Social exclusion is their lot

By Zubeida Mustafa
Source: Dawn

UNICEF’S The State of the World’s Children, 2006 is titled “Excluded and Invisible”. The authors of the report define those children as excluded and invisible who are deemed to be at risk of missing out on an environment that protects them from violence, abuse and exploitation.

Those children are also considered to be excluded if they are unable to access essential services in a way that threatens their ability to participate fully in society in the future. Keeping this definition in mind one wonders how many children in Pakistan would qualify as ‘excluded’.

In the physical sense, children’s “visibility” in our society is very high. You see them everywhere, even in places where they should not be seen — on the streets, in workplaces, in garbage dumps, and even in battle zones. With 4.7 million children born every year and nearly 71 million Pakistanis being under 18 years of age (about a third of them under five) it is not surprising that the physical presence of children is so noticeable. Yet a huge majority of them qualify as being defined as excluded.

The Unicef report is quite clear that when it refers to exclusion it means social exclusion which is a multidimensional concept. It includes the deprivation of economic, social, gender, cultural and political rights and does not refer to material poverty alone. In the market driven society of today, material affluence tends to make a lot of difference in a person aspiring to improve his social, political and legal status. But the problem is that material poverty generally goes hand in hand with an individual’s capacity to get his rights enforced. Is it not the rich who seem to get all the benefits that the society and the state have to offer the citizens?

Thus when we speak of a child being denied his basic rights as recognised by the International Convention on the Rights of a Child we know that the worst sufferers are the children of the poor. The fact is that a child denied access to education and health care can never hope to participate fully in society when he is an adult. The chances are that his children may not be able to do any better either. Thus the cycle of exclusion is perpetuated from one generation to the next.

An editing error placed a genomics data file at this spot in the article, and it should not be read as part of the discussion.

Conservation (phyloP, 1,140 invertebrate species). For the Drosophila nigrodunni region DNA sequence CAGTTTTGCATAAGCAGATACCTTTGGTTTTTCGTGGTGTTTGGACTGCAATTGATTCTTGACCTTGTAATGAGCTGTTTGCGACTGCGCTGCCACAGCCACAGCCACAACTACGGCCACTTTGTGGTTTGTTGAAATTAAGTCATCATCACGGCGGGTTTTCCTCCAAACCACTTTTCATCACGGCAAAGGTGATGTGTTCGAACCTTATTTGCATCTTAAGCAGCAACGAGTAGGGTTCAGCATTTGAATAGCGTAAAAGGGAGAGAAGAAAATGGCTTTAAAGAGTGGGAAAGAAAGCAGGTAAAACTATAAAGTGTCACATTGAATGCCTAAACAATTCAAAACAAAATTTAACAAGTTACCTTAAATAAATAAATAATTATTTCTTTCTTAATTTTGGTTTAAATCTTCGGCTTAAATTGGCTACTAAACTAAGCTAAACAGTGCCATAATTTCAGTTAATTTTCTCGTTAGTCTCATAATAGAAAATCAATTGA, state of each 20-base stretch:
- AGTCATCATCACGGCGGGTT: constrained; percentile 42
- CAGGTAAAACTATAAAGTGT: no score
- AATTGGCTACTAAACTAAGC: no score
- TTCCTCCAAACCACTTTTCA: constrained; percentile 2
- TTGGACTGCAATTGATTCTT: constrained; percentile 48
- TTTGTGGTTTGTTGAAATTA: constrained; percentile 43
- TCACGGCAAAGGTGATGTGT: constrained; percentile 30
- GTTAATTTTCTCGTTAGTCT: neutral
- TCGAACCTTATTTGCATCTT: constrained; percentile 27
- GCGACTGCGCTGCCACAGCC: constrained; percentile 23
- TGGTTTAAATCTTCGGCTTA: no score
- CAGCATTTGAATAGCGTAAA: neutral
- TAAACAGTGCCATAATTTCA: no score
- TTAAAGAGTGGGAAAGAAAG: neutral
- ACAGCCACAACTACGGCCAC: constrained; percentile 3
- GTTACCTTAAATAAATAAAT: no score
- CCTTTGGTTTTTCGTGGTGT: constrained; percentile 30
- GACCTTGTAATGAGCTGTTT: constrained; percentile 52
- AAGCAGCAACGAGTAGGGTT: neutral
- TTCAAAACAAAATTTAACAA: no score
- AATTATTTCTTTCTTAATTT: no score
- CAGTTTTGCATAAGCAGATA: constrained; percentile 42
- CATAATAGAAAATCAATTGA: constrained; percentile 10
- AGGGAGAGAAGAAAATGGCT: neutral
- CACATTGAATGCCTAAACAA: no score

Our children live in difficult times. There were the days when it was universally considered the duty of the state to provide every child basic education. Of course Pakistan failed to fulfil its responsibility but at least it recognised its responsibility — even if verbally — and strove — even though weakly — to do something in that direction. But now the state’s responsibility in the education and health sectors has virtually been abandoned. The private sector has been encouraged to enter the field in a big way, with the state acting at the most as a facilitator.

How has this affected our children? First of all, not all of them are enrolled in school. According to Unicef, 56 per cent of the children are enrolled in primary school. But figures can be deceptive. The quality of education being imparted to most of these children will hardly open meaningful avenues for them to improve their life situation. Besides most of them do not study beyond primary/middle school and lacking any further training or skills they have no chance of enhancing their capacity significantly to find jobs that will raise their status.